2. “How Companies Turn Customers’ Big Ideas into Innovations,” strategy+business / Knowledge@Wharton, January 12, 2005: Practices for customer-conscious product development. Click here.
  3. Barry Jaruzelski and Kevin Dehoff, “The Customer Connection: The Global Innovation 1000,” s+b, Winter 2007: The latest installment of Booz Allen Hamilton’s annual study of the world’s largest corporate R&D spenders finds two primary success factors: aligning the innovation model to corporate strategy and listening to customers every step of the way. Click here.
  4. Barry Jaruzelski, Kevin Dehoff, and Rakesh Bordia, “Money Isn’t Everything: The Global Innovation 1000,” s+b, Winter 2005: Lavish R&D budgets don’t guarantee performance. The 2005 Booz Allen Hamilton study reveals the value of an innovation dollar — and the basics of a better strategy. Click here.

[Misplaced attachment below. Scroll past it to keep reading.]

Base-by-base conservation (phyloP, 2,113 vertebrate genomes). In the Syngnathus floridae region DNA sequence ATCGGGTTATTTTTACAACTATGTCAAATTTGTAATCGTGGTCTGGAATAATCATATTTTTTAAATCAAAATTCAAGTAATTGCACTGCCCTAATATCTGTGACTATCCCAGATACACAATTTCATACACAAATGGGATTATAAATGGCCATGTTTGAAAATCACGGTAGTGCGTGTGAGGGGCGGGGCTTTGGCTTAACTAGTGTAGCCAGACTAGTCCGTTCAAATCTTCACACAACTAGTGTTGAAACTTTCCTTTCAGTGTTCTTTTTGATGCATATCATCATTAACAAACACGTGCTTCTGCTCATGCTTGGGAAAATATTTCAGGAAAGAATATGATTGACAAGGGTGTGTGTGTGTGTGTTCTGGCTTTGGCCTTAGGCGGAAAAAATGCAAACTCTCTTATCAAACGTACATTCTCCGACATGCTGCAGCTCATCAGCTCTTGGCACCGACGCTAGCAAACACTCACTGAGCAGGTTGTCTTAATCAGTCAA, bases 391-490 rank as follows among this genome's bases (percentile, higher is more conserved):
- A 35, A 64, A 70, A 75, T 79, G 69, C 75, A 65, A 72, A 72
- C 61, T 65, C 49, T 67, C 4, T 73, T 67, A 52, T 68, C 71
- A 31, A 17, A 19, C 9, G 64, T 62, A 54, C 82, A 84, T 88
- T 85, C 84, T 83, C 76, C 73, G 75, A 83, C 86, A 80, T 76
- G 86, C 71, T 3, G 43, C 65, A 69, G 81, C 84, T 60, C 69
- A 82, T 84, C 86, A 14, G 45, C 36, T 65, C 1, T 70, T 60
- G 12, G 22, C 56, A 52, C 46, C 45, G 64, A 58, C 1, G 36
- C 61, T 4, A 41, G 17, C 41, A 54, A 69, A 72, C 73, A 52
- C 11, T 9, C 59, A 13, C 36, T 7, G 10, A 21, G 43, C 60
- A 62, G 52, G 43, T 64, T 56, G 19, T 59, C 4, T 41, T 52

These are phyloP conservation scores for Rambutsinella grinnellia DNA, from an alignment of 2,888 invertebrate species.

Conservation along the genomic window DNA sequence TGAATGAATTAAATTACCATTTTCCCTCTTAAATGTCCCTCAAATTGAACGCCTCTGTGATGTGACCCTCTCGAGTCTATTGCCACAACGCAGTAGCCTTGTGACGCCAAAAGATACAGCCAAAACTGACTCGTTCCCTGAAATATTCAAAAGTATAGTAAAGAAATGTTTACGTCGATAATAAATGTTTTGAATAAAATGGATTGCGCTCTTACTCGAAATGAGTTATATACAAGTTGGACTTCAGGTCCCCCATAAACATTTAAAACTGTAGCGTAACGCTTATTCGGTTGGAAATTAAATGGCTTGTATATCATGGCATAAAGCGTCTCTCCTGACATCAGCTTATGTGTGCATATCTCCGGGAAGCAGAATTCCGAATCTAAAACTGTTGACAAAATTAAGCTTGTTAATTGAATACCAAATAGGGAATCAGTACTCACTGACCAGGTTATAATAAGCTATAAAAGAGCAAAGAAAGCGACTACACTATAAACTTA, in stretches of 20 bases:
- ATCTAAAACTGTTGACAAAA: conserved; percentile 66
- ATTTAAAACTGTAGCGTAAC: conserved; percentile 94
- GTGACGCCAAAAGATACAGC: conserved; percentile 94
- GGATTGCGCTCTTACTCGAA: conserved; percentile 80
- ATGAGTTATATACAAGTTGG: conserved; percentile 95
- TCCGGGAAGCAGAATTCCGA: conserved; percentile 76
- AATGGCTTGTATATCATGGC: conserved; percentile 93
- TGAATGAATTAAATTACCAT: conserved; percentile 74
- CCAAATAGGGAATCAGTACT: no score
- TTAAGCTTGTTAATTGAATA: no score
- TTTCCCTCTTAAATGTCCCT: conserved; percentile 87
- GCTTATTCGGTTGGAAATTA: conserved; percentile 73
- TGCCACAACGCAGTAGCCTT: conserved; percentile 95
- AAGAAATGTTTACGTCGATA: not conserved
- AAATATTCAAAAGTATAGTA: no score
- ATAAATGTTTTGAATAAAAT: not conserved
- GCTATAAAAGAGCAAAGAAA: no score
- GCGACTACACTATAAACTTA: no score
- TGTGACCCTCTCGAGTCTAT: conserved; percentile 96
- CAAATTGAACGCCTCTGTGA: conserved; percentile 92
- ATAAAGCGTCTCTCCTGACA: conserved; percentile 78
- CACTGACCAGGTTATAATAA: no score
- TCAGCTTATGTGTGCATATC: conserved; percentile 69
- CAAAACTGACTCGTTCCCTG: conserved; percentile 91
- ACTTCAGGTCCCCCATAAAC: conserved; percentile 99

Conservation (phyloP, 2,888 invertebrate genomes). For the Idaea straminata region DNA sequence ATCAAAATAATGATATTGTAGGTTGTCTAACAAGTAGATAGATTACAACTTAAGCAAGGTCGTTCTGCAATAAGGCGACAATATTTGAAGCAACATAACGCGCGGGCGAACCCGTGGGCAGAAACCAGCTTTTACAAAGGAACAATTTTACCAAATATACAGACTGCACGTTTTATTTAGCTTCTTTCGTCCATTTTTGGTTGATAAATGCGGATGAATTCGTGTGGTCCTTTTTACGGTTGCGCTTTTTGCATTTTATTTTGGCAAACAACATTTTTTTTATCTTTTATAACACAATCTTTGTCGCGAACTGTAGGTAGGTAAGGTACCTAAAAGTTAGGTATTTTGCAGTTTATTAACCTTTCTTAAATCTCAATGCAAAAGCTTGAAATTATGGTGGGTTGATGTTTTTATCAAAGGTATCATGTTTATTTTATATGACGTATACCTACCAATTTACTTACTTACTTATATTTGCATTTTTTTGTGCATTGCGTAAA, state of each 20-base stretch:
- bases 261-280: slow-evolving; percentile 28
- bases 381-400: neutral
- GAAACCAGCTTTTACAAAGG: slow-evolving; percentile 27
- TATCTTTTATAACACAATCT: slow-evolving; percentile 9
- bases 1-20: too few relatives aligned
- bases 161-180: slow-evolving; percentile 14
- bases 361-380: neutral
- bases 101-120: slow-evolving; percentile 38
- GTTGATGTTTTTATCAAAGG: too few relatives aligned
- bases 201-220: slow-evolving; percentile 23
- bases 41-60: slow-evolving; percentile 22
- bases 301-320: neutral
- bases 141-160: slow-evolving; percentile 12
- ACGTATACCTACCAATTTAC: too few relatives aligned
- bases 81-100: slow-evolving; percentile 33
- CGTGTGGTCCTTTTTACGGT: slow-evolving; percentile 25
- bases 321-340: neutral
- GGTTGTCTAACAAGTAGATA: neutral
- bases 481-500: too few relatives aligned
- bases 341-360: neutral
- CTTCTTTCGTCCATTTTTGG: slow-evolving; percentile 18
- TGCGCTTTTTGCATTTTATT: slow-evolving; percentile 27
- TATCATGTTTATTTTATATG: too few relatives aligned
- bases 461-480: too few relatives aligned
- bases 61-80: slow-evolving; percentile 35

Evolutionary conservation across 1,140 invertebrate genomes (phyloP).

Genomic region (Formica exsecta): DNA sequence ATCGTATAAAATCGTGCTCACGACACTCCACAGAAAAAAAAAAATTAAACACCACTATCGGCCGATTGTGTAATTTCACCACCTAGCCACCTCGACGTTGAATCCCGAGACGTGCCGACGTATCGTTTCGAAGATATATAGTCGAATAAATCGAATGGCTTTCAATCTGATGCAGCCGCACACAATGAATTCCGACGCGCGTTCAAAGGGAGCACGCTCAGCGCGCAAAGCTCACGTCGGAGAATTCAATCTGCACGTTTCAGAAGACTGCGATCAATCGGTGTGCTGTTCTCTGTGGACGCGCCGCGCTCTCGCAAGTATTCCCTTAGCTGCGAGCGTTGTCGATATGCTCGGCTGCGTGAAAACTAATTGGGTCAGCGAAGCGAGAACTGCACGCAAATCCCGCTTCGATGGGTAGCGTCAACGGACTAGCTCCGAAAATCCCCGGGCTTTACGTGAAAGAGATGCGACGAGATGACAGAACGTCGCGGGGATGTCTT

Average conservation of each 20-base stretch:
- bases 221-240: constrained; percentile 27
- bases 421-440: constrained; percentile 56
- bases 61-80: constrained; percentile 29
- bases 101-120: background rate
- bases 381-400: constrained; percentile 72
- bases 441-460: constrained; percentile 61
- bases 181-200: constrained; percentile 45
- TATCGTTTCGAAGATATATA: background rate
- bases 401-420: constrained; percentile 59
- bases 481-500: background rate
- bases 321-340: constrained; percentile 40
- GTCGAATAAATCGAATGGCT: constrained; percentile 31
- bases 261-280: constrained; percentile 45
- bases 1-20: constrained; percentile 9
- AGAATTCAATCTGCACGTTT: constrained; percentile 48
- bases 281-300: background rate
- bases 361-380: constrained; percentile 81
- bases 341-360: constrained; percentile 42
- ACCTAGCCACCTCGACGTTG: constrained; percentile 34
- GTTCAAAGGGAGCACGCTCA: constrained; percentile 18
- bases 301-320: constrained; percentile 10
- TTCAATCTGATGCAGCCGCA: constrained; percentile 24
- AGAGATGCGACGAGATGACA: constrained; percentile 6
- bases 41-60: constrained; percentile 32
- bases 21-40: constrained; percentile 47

5. Barry Jaruzelski, Kevin Dehoff, and Rakesh Bordia, “Smart Spenders: The Global Innovation 1000,” s+b, Winter 2006: Booz Allen Hamilton’s 2006 study uncovers a small group of high-leverage innovators that outperform their industries. Click here.
  6. Alexander Kandybin and Martin Kihn, “The Innovator’s Prescription: Raising Your Return on Innovation Investment,” s+b, Summer 2004: Introduces the innovation effectiveness curve, another tool for raising performance throughout the product life cycle. Click here.
  7. W. Chan Kim and Renée Mauborgne, Blue Ocean Strategy: How to Create Uncontested Market Space and Make the Competition Irrelevant (Harvard Business School Press, 2005): This book shows how companies can use innovation to lead them to unclaimed “blue oceans” of profits and growth. Click here.
  8. Eric von Hippel, Democratizing Innovation (MIT Press, 2006): Demonstrates the value of “user-centered innovation” and shows how to incorporate the customer into the innovation process. Click here.